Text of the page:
Shutter Hub member Natalia González Acosta, a recent Photography graduate from The Cambridge School of Art. Originally from Mexico, she has lived in the UK for the past four years. Natalia’s photographic practice is rooted in social documentary photography, where she explores the abstract concepts of home and cultural identity by focusing on others and their relationship with their environments.
Natalia is fascinated by photography’s capacity to reach an audience and the way its presentation and context affects its interpretation. A priority within her photography is the ethics of representation and the collaborative aspects that surround any project, and this project, New Citizens, demonstrates the connection she makes with the communities she works with.
What is home? And what does one do when it is under the threat of unforeseeable circumstances? How does the culture we reside in shape our identity? What does it mean to be British? Does obtaining a citizenship certificate validate a sense of belonging to the Nation? These are some of the questions I explore with the New Citizens series during a moment of great change in Britain, as it exits the European Union and seeks its new national identity.
New Citizens, my Final Major Project, started in 2019 with a series of interviews to locals in which I gathered different views towards Brexit in an attempt to understand what being British means – which I found impossible to define. This idea developed as I began focusing on foreigners that made of Britain their home and intrinsically saw Brexit as a threat. This is because, since the referendum in 2016, Brexit has caused an unstated uncertainty across the nation which resulted in a significant increase in applications for British citizenship. Foreigners that have called the UK ‘home’ for a significant number of years suddenly faced the possibility of abandoning their lives and loved ones unless the became British.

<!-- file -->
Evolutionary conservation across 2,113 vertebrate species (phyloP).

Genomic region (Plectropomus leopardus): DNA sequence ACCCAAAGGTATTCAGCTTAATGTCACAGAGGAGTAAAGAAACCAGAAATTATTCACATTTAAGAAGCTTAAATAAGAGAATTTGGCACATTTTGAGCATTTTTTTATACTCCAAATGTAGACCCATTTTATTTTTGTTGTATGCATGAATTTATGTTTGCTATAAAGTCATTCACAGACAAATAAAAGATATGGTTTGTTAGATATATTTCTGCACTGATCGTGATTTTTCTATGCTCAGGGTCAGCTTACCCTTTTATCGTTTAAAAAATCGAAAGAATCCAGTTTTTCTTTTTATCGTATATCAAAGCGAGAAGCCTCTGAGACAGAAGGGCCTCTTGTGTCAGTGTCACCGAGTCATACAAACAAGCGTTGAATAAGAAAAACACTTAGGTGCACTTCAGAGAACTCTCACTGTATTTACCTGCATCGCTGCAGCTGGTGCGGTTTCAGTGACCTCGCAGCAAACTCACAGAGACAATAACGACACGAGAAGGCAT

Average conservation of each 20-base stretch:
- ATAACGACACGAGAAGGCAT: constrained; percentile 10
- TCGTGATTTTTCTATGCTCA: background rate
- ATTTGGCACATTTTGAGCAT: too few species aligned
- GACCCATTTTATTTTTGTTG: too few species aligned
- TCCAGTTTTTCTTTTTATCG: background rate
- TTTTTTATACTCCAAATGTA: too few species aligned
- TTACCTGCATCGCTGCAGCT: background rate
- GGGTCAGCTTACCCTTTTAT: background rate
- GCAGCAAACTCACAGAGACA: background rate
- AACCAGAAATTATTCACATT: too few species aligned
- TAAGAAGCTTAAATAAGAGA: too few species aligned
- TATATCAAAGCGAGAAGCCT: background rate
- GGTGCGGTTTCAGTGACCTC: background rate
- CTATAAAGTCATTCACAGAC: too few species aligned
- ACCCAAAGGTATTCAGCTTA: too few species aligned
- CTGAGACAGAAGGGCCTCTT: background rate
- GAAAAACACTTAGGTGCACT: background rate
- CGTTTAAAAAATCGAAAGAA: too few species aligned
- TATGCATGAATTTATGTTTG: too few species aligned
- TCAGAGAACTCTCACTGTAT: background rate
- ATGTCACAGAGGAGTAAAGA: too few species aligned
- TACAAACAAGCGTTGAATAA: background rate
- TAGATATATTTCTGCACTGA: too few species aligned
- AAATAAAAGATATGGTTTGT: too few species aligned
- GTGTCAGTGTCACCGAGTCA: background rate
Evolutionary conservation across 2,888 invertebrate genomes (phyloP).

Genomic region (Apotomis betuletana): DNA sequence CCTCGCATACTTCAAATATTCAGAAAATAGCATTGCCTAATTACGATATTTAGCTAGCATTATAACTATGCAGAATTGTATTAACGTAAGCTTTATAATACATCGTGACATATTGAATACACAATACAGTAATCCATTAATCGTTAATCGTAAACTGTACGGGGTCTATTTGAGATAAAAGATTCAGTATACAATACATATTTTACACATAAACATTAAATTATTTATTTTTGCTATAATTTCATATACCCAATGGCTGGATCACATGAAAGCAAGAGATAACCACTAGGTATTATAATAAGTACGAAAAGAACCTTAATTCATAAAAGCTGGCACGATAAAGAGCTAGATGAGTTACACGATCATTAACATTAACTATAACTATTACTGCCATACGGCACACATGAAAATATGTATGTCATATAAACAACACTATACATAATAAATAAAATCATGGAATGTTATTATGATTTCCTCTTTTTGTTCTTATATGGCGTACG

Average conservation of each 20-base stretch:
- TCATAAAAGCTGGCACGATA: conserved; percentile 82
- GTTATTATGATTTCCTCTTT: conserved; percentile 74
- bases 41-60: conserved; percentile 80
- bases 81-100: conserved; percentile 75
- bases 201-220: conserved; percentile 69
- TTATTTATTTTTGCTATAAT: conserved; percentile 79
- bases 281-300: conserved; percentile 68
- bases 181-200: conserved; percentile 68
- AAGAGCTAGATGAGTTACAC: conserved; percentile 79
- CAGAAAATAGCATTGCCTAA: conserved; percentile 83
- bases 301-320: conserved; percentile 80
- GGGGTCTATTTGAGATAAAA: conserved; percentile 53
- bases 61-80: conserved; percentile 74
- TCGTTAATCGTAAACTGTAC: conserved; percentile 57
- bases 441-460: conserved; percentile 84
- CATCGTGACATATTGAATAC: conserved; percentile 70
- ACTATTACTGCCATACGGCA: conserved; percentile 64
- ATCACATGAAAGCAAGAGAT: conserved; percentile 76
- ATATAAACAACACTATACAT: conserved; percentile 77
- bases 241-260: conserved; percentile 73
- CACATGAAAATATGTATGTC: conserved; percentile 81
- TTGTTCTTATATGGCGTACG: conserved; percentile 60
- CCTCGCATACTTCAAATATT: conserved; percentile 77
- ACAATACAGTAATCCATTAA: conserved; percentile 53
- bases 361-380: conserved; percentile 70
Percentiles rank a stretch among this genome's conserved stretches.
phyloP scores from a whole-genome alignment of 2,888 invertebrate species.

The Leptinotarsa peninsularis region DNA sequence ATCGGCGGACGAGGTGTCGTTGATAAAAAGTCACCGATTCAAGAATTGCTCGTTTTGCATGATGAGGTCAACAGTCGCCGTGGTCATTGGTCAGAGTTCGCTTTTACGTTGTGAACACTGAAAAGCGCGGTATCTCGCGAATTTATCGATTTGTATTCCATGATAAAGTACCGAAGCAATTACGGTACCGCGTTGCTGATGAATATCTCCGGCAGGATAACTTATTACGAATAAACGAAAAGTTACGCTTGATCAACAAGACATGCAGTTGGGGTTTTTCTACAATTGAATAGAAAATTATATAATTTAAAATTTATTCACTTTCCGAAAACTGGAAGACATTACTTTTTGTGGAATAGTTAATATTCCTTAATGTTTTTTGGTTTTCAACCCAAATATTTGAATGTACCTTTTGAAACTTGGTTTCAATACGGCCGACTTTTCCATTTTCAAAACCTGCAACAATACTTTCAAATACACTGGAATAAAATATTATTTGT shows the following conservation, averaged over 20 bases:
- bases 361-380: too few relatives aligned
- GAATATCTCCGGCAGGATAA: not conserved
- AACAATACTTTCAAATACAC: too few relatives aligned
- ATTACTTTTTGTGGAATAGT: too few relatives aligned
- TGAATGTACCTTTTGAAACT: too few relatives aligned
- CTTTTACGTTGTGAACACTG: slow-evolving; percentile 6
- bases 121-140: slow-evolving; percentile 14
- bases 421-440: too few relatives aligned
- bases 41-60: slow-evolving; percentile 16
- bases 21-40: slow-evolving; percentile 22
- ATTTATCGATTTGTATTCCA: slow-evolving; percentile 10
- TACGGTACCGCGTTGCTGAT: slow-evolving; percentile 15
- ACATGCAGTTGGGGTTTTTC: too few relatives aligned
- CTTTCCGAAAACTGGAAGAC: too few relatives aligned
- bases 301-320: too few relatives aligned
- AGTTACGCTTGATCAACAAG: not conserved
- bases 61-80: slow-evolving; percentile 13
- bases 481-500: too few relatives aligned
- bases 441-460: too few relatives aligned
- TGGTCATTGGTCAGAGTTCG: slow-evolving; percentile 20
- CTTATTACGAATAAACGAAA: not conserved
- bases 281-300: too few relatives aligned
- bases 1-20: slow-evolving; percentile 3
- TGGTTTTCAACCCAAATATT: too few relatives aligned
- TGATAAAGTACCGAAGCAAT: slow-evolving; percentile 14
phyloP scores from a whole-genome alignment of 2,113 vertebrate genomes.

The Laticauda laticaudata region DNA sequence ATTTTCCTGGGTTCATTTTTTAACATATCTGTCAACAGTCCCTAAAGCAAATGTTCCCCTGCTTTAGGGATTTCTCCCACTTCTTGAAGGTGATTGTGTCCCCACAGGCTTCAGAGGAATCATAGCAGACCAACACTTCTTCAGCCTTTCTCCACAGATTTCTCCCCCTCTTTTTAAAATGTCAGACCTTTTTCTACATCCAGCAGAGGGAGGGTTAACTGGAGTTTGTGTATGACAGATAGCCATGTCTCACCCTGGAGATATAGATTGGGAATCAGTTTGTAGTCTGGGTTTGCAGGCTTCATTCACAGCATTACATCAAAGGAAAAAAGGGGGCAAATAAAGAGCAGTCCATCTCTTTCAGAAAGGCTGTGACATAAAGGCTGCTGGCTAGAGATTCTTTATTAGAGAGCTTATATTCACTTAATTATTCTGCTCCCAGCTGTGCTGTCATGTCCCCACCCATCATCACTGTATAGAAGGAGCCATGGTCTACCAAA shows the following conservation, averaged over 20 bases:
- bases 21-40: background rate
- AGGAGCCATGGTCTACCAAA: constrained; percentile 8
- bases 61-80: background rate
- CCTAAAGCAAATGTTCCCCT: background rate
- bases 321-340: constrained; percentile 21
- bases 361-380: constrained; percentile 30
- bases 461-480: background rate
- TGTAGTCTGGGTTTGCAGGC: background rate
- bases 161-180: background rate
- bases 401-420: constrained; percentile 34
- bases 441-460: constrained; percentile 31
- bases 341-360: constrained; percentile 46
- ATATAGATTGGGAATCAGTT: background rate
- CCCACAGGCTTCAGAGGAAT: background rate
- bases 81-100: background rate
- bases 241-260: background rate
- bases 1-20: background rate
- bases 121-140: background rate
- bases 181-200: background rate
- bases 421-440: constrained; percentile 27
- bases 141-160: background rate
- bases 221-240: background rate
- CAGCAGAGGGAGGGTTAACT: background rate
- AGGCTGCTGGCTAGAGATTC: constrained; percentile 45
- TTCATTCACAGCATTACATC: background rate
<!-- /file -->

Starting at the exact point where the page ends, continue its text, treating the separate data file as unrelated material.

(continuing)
Therefore, New Citizens, captures through a documentary photography approach, the lives of Martin, from the Czech Republic, Isabela from Romania, Humberto from Colombia and Adam from Greece, who recently took the Life in the UK Test and are now British citizens. I met the participants at the City Council in their Citizenship Ceremonies and after introducing myself and the project, they were interested in taking part and sharing their stories. I went to their homes and before any photographs were taken, I made clear my intentions with the project and the way their images would be used. We got into very personal conversations and found myself sharing more than I intended to, but this only helped them to equally open up with their thoughts and experiences not only about the citizenship test but also about being a foreigner in Britain.
Only after these conversations took place, and we felt comfortable with each other, we began to create the photographs. The sessions took place from October 2019 to February 2020 with a medium format film camera (Mamiya RZ67). The slow set up of the camera and way of working with film caused a reaction and further engagement with each participant. We principally focused on creating portraits in their homes but also places of significance that make them feel at home. i.e. Martin’s hobby is flying and the place he feels most comfortable at is the old cabin in his airfield of choice. I intended to capture the connection to their environments and, question if this bond is enhanced by the rigorous process of acquiring British citizenship in a moment of uncertainty. This particular project gave me the opportunity to cherish and reflect on the relationship between photographer and sitter, which is special and such a difficult thing to define.
Additionally, all participants responded in their first languages to the question: ‘What does taking the Life in the UK Test and becoming a British citizen mean to you?’. This way, by reflecting on their relationship with the UK, it is possible to establish a link between citizenship and identity. These are very complex concepts, however, they are shaped by the world around us and the way we respond to it. Moreover, the series creates a distinctive connection between all participants by photographing the place where they officially became British, as I was invited to a Citizenship Ceremony and was allowed to photograph the Council Chambers. I had never previously attended one, but was surprised by the formality! There were strict instructions that both new citizens and the audience needed to follow and it was all incredibly organised.
As a foreigner living in the UK, I am naturally interested in other foreigners that have had to adapt to a new culture and therefore, redefine their meaning of home – perhaps because I have also had to do it and I am curious to see how others have done it. I am eager to meet people that possibly feel the same way as I do, as outsiders from both our home country but also the country that we now call home. Finally, the realisation of the project allowed me to reflect on my future as a foreigner in the UK and showed me that I fit in, to a certain extent.
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